Tuesday, September 21, 2010

Hay Good Lookin

Whew...after managing to dwindle our hay supply down to our last 2 bales we finally got our winter supply.  100 bales are now nestled to the rafters in the feed stall.  With any luck my calculation of 100 bales will last us through the winter and no one will starve to death.  I do anticipate a very fat donkey by spring.  This hay is loaded with alfalfa.  Great for 7 pregnant does but a little rich for Dexter Donkey.  We bought this hay from the neighbor and he was nice enough to bring it over for us.  He brought it yesterday in the early afternoon when it seemed the sky was clearing up.  Knowing that rain was coming overnight we knew we had to get it put away that night.  The kids pushed the bales off the wagon and I loaded them 3 at a time on a dolly, passed them to Gary who piled them up.  It took us all evening but it's a good feeling knowing we have it there to get us through the winter.   Each wagon had 50 bales piled on!
This weekend we finally managed to finish a separate little area for Snowy, our baby Saanen.  It gives her a private little space where she can go and not get bullied and eat her hay.  The bigger goats tend to butt her out of the way at the hay feeder and they always drink the water in the small bucket that we set beside the larger tank for Snowy.  Now we can rest assured that she is getting her fair share.  I am also happy to report that she is growing like a weed.  The little piglet is drinking about 40oz. of milk a day.  We'll have to wean her in a few more weeks so she doesn't get to chubby.  One thing I didn't anticipate was that the younger little does would be able to fit through the little gate we made for Snowy to get through.   That's Blossom lounging around in the restricted area like she owns the place.  Snowy didn't seem to mind  so I decided to let her stay.  It's a sight for sure to see her squeeze her tubby tummy through the little hole.  Although from this picture Snowy seems just as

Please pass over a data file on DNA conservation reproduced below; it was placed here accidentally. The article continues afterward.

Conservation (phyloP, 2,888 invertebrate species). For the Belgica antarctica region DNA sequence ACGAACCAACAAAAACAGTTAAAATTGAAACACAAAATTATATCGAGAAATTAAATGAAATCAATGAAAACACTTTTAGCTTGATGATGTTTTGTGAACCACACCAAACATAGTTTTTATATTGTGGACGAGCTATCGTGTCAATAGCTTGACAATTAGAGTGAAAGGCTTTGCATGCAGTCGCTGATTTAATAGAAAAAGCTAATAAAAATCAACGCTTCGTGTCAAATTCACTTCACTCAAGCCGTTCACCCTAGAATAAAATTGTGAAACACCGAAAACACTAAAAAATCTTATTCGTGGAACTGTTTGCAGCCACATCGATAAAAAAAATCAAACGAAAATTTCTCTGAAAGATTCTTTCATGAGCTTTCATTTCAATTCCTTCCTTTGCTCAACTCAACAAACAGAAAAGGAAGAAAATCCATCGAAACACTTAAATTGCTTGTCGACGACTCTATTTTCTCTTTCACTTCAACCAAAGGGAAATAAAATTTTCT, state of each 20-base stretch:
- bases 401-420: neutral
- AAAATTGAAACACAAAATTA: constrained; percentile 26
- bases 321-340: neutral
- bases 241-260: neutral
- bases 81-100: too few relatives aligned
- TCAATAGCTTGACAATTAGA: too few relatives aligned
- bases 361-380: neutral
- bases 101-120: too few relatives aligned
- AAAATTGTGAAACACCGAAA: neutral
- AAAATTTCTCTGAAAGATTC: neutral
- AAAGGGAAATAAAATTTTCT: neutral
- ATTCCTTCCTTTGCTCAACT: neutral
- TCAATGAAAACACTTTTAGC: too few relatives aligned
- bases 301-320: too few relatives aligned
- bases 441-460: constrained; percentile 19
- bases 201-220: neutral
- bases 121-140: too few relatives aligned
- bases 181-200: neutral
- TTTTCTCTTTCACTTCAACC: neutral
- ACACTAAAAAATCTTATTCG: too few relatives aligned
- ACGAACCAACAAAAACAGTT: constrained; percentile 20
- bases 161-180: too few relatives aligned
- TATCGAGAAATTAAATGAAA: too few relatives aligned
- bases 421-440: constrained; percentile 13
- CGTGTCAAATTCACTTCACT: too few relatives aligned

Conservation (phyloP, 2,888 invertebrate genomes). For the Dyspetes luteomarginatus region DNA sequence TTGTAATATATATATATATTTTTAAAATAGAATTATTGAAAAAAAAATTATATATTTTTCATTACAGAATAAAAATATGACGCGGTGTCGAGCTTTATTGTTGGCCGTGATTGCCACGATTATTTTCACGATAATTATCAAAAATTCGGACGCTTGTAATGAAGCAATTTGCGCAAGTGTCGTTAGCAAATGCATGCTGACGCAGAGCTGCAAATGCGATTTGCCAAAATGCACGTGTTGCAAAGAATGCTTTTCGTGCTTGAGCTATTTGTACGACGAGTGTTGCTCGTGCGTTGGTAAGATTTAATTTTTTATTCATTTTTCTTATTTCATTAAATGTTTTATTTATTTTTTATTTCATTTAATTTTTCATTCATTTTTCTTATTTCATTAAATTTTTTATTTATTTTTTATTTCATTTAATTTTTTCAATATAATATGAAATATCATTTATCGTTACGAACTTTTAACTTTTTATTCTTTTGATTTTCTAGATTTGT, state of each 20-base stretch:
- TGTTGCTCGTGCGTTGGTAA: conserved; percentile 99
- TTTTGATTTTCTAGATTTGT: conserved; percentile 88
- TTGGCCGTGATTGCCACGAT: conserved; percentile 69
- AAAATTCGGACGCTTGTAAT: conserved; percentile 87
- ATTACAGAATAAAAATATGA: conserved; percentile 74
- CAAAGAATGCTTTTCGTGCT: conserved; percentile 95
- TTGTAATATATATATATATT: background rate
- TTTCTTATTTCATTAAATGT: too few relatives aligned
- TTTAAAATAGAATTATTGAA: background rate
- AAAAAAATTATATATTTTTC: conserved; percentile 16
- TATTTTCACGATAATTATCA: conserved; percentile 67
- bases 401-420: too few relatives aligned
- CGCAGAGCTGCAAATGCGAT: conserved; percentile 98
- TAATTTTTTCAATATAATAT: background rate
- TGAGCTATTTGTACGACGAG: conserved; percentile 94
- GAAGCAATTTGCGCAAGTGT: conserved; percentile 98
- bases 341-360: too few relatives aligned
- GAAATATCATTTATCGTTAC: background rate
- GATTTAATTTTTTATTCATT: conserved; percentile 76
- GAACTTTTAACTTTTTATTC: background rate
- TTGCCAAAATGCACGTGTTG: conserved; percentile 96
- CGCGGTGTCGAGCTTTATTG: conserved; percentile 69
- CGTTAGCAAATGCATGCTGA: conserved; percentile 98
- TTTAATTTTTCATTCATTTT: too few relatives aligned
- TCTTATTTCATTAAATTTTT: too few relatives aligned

tubby.  She seemed so happy I couldn't even consider asking her to leave.  As you can see she is grinning ear to pendulous ear and thanking me for her new space!


I am also thrilled to report that Dex's surgery incisions are healing nicely and he is a changed jack!  He is back to his friendly, playful ways and is no longer a danger to society.   If only people were so easy, right?  I managed to snap a few "last pictures of summer" photos in between downpours this week.  I love the one of Lilly standing behind her protector (Dex) while she contemplates moving closer.  I was lying in the grass and they were all dying of curiosity wondering what I could possibly be doing.  

Within a minute they all had their noses in my lens.  They were like a bunch of kindergartners screaming, "Take my picture next!" 
They're so stinkin cute though it's hard to get annoyed with them.  

Monday, September 13, 2010

Shooting in Northfield, several wounded...

Over the weekend we took a trip to Northfield and while we were there witnessed a bank robbery.  After the robbery the thieves rode up and down the street shooting at innocent bystanders.  Several people were wounded and one man lay dying in the street....

Ok, we were at the Defeat Of Jesse James reenactment.  It was a lot of fun.  The cowboys were firing real guns loaded with blanks so the sounds were very authentic.  The costumes were pretty fantastic too.  Well done, Northfield!

Notice the body under the riderless horse!  Very authentic!

When we got home we cleared one the pastures of some giant mushrooms that have been growing.  This is one of the craziest things I have ever seen.  You would think they weigh a ton but in reality are ridiculously light for their size.  
Believe it or not, Joshua is holding only part of the
mushroom.  His was so huge that every time
we tried to lift it up another chunk would
fall of it!
Madeline strikes a pose!